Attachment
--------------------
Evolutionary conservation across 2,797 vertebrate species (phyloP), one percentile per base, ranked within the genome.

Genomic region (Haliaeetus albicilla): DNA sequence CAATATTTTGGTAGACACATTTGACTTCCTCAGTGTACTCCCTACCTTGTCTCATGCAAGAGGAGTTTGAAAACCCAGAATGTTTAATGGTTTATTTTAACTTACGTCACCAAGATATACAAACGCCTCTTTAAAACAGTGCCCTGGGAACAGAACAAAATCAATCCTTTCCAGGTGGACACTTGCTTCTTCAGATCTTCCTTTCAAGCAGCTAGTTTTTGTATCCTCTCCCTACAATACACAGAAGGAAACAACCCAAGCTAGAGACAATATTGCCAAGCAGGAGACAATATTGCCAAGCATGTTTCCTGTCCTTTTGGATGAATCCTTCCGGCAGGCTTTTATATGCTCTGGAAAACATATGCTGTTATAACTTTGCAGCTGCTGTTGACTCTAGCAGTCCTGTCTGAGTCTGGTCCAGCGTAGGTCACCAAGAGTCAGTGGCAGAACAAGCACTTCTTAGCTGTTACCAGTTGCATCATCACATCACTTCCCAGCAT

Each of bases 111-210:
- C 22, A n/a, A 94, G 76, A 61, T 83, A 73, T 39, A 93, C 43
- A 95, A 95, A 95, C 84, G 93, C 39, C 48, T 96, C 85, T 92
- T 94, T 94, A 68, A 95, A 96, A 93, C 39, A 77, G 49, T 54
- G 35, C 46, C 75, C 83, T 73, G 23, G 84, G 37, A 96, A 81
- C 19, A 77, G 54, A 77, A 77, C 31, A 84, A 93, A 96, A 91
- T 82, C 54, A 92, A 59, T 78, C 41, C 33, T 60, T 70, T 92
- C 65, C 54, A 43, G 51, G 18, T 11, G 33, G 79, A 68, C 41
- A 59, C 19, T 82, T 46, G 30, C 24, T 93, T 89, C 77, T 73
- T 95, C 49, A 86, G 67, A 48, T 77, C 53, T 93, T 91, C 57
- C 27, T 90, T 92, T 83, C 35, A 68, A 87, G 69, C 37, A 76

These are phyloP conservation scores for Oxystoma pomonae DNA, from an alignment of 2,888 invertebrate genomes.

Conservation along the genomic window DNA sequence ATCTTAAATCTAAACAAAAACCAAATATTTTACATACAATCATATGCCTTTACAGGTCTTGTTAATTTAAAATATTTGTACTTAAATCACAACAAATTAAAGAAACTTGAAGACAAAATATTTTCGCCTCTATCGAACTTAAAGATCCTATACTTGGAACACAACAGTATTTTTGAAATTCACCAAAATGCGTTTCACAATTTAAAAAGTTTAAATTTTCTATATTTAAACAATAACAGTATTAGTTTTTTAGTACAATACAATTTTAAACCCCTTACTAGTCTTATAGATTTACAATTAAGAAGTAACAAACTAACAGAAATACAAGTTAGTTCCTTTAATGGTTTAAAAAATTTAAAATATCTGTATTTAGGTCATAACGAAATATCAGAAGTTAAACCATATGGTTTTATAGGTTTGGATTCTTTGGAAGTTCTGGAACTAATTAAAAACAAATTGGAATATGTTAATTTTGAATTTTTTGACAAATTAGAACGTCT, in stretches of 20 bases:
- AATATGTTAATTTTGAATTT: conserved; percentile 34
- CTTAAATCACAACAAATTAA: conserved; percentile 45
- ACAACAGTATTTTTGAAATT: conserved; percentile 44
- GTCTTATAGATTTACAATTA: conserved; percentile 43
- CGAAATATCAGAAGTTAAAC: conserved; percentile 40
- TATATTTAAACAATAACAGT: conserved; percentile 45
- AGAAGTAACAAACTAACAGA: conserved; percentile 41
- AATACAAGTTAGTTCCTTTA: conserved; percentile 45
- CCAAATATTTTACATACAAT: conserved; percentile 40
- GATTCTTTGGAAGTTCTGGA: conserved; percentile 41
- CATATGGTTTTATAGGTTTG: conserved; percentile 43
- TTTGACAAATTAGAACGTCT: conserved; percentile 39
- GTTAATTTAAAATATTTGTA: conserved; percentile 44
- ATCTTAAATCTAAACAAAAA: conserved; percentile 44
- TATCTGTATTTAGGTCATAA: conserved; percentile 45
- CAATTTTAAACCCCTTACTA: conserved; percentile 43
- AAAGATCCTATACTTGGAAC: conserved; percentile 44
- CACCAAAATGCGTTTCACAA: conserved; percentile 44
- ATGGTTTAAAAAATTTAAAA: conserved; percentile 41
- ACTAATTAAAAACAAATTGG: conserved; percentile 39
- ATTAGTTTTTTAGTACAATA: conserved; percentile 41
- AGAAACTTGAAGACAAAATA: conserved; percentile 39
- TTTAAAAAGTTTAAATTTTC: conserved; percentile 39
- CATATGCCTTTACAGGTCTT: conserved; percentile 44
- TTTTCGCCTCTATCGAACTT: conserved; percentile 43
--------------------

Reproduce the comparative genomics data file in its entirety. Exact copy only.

Evolutionary conservation across 2,797 vertebrate species (phyloP), one percentile per base, ranked within the genome.

Genomic region (Haliaeetus albicilla): DNA sequence CAATATTTTGGTAGACACATTTGACTTCCTCAGTGTACTCCCTACCTTGTCTCATGCAAGAGGAGTTTGAAAACCCAGAATGTTTAATGGTTTATTTTAACTTACGTCACCAAGATATACAAACGCCTCTTTAAAACAGTGCCCTGGGAACAGAACAAAATCAATCCTTTCCAGGTGGACACTTGCTTCTTCAGATCTTCCTTTCAAGCAGCTAGTTTTTGTATCCTCTCCCTACAATACACAGAAGGAAACAACCCAAGCTAGAGACAATATTGCCAAGCAGGAGACAATATTGCCAAGCATGTTTCCTGTCCTTTTGGATGAATCCTTCCGGCAGGCTTTTATATGCTCTGGAAAACATATGCTGTTATAACTTTGCAGCTGCTGTTGACTCTAGCAGTCCTGTCTGAGTCTGGTCCAGCGTAGGTCACCAAGAGTCAGTGGCAGAACAAGCACTTCTTAGCTGTTACCAGTTGCATCATCACATCACTTCCCAGCAT

Each of bases 111-210:
- C 22, A n/a, A 94, G 76, A 61, T 83, A 73, T 39, A 93, C 43
- A 95, A 95, A 95, C 84, G 93, C 39, C 48, T 96, C 85, T 92
- T 94, T 94, A 68, A 95, A 96, A 93, C 39, A 77, G 49, T 54
- G 35, C 46, C 75, C 83, T 73, G 23, G 84, G 37, A 96, A 81
- C 19, A 77, G 54, A 77, A 77, C 31, A 84, A 93, A 96, A 91
- T 82, C 54, A 92, A 59, T 78, C 41, C 33, T 60, T 70, T 92
- C 65, C 54, A 43, G 51, G 18, T 11, G 33, G 79, A 68, C 41
- A 59, C 19, T 82, T 46, G 30, C 24, T 93, T 89, C 77, T 73
- T 95, C 49, A 86, G 67, A 48, T 77, C 53, T 93, T 91, C 57
- C 27, T 90, T 92, T 83, C 35, A 68, A 87, G 69, C 37, A 76

These are phyloP conservation scores for Oxystoma pomonae DNA, from an alignment of 2,888 invertebrate genomes.

Conservation along the genomic window DNA sequence ATCTTAAATCTAAACAAAAACCAAATATTTTACATACAATCATATGCCTTTACAGGTCTTGTTAATTTAAAATATTTGTACTTAAATCACAACAAATTAAAGAAACTTGAAGACAAAATATTTTCGCCTCTATCGAACTTAAAGATCCTATACTTGGAACACAACAGTATTTTTGAAATTCACCAAAATGCGTTTCACAATTTAAAAAGTTTAAATTTTCTATATTTAAACAATAACAGTATTAGTTTTTTAGTACAATACAATTTTAAACCCCTTACTAGTCTTATAGATTTACAATTAAGAAGTAACAAACTAACAGAAATACAAGTTAGTTCCTTTAATGGTTTAAAAAATTTAAAATATCTGTATTTAGGTCATAACGAAATATCAGAAGTTAAACCATATGGTTTTATAGGTTTGGATTCTTTGGAAGTTCTGGAACTAATTAAAAACAAATTGGAATATGTTAATTTTGAATTTTTTGACAAATTAGAACGTCT, in stretches of 20 bases:
- AATATGTTAATTTTGAATTT: conserved; percentile 34
- CTTAAATCACAACAAATTAA: conserved; percentile 45
- ACAACAGTATTTTTGAAATT: conserved; percentile 44
- GTCTTATAGATTTACAATTA: conserved; percentile 43
- CGAAATATCAGAAGTTAAAC: conserved; percentile 40
- TATATTTAAACAATAACAGT: conserved; percentile 45
- AGAAGTAACAAACTAACAGA: conserved; percentile 41
- AATACAAGTTAGTTCCTTTA: conserved; percentile 45
- CCAAATATTTTACATACAAT: conserved; percentile 40
- GATTCTTTGGAAGTTCTGGA: conserved; percentile 41
- CATATGGTTTTATAGGTTTG: conserved; percentile 43
- TTTGACAAATTAGAACGTCT: conserved; percentile 39
- GTTAATTTAAAATATTTGTA: conserved; percentile 44
- ATCTTAAATCTAAACAAAAA: conserved; percentile 44
- TATCTGTATTTAGGTCATAA: conserved; percentile 45
- CAATTTTAAACCCCTTACTA: conserved; percentile 43
- AAAGATCCTATACTTGGAAC: conserved; percentile 44
- CACCAAAATGCGTTTCACAA: conserved; percentile 44
- ATGGTTTAAAAAATTTAAAA: conserved; percentile 41
- ACTAATTAAAAACAAATTGG: conserved; percentile 39
- ATTAGTTTTTTAGTACAATA: conserved; percentile 41
- AGAAACTTGAAGACAAAATA: conserved; percentile 39
- TTTAAAAAGTTTAAATTTTC: conserved; percentile 39
- CATATGCCTTTACAGGTCTT: conserved; percentile 44
- TTTTCGCCTCTATCGAACTT: conserved; percentile 43